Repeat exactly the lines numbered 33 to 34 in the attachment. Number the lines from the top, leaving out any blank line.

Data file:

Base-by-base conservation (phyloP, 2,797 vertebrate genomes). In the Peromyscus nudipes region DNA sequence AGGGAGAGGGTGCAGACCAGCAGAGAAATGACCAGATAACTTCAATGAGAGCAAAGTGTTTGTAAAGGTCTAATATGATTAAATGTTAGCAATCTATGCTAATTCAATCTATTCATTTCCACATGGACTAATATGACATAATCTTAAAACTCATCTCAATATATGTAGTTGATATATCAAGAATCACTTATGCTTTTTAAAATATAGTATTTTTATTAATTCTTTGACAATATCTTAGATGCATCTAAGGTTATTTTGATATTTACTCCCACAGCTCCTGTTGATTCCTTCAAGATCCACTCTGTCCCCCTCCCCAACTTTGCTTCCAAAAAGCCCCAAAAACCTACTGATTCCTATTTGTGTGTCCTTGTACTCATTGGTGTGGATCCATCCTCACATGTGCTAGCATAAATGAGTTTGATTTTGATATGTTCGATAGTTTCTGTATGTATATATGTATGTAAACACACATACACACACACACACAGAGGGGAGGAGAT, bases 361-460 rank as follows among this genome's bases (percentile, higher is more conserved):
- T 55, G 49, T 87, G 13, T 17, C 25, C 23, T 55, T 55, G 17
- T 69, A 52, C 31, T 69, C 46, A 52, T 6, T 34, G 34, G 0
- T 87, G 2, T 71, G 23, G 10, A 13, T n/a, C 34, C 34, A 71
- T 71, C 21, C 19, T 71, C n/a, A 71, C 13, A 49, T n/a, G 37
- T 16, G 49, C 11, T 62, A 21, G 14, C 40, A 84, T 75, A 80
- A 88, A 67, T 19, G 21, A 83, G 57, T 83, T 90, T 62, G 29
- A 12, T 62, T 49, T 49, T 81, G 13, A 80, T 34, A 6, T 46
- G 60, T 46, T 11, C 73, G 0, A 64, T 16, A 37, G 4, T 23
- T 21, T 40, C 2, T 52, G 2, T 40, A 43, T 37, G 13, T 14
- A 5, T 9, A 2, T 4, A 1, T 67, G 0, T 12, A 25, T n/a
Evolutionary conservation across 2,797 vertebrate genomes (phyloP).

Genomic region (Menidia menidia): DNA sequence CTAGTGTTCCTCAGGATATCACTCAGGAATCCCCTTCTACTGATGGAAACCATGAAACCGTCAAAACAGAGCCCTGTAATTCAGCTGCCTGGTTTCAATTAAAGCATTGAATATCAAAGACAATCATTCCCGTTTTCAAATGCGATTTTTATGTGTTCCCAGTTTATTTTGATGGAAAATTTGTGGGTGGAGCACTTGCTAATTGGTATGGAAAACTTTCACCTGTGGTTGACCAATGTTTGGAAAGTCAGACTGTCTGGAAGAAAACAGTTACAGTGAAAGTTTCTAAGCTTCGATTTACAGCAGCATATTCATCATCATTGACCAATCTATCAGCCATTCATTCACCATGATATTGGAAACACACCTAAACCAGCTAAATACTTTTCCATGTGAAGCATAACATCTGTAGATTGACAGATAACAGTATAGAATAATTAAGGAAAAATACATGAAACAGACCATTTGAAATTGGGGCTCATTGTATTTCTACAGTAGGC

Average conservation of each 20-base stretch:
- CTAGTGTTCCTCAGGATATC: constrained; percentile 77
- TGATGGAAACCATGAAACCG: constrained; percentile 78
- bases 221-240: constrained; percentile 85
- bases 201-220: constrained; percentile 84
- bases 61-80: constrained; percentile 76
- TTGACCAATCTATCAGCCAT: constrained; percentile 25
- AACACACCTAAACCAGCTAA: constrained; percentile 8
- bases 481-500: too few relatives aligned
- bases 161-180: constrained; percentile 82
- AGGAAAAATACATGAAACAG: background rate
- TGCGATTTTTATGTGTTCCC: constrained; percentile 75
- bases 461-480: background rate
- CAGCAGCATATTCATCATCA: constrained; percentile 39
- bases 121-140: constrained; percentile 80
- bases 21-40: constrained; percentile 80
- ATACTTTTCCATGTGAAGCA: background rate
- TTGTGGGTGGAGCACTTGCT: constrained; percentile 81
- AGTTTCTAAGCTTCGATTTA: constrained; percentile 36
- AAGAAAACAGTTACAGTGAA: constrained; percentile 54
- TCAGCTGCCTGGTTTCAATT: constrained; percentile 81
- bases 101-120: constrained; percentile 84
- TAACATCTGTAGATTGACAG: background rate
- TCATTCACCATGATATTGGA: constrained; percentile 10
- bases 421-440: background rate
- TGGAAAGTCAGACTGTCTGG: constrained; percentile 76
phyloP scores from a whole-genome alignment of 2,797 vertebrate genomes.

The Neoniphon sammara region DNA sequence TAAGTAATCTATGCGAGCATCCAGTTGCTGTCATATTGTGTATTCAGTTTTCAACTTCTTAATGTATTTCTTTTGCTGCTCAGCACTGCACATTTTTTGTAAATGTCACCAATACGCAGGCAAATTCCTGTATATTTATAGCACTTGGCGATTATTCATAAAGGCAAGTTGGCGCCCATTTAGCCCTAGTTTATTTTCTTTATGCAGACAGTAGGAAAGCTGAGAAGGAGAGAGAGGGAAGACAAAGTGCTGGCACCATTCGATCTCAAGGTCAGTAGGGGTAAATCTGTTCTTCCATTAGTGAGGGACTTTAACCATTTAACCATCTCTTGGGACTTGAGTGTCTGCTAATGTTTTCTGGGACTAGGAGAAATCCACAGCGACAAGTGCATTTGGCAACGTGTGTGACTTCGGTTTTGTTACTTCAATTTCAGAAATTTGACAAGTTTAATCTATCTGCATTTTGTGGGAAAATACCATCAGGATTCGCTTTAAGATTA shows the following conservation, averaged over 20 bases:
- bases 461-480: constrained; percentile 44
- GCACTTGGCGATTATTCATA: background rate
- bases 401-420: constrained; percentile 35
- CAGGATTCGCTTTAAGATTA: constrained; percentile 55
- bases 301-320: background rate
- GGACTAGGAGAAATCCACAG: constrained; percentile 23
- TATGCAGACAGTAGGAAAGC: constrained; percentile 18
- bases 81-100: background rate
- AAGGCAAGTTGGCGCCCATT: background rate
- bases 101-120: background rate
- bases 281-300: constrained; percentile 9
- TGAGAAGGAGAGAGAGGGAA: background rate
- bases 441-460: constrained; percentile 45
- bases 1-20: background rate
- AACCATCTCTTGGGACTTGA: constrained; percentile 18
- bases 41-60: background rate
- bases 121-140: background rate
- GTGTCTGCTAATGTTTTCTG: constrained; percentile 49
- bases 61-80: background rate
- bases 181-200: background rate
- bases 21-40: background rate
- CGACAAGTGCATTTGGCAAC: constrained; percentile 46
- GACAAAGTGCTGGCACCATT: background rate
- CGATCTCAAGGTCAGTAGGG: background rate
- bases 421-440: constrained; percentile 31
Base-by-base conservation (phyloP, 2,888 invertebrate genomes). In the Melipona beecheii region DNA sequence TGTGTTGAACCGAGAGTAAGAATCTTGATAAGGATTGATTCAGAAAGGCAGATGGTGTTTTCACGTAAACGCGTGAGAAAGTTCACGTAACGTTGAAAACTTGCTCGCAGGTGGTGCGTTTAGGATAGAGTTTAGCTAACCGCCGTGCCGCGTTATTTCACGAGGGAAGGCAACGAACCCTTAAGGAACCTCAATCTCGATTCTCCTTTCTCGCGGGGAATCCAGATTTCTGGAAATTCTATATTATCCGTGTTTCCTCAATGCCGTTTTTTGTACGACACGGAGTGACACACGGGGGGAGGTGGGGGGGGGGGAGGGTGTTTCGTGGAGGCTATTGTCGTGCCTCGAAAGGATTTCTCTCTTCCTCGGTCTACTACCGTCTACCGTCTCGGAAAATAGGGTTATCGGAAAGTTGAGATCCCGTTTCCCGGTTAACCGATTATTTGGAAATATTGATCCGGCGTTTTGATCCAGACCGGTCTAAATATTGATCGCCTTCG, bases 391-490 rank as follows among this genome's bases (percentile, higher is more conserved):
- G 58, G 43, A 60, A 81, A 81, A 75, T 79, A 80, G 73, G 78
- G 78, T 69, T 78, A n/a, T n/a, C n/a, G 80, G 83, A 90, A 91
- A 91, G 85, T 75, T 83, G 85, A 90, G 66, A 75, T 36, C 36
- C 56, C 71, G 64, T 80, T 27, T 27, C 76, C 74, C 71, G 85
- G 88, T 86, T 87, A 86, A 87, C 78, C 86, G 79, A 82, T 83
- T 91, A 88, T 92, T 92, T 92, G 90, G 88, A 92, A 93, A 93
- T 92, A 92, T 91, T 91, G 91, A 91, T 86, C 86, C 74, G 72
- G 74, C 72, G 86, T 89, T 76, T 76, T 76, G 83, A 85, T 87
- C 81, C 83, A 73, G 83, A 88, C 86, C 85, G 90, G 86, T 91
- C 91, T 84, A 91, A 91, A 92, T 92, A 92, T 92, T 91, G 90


- AAGAAAACAGTTACAGTGAA: constrained; percentile 54
- TCAGCTGCCTGGTTTCAATT: constrained; percentile 81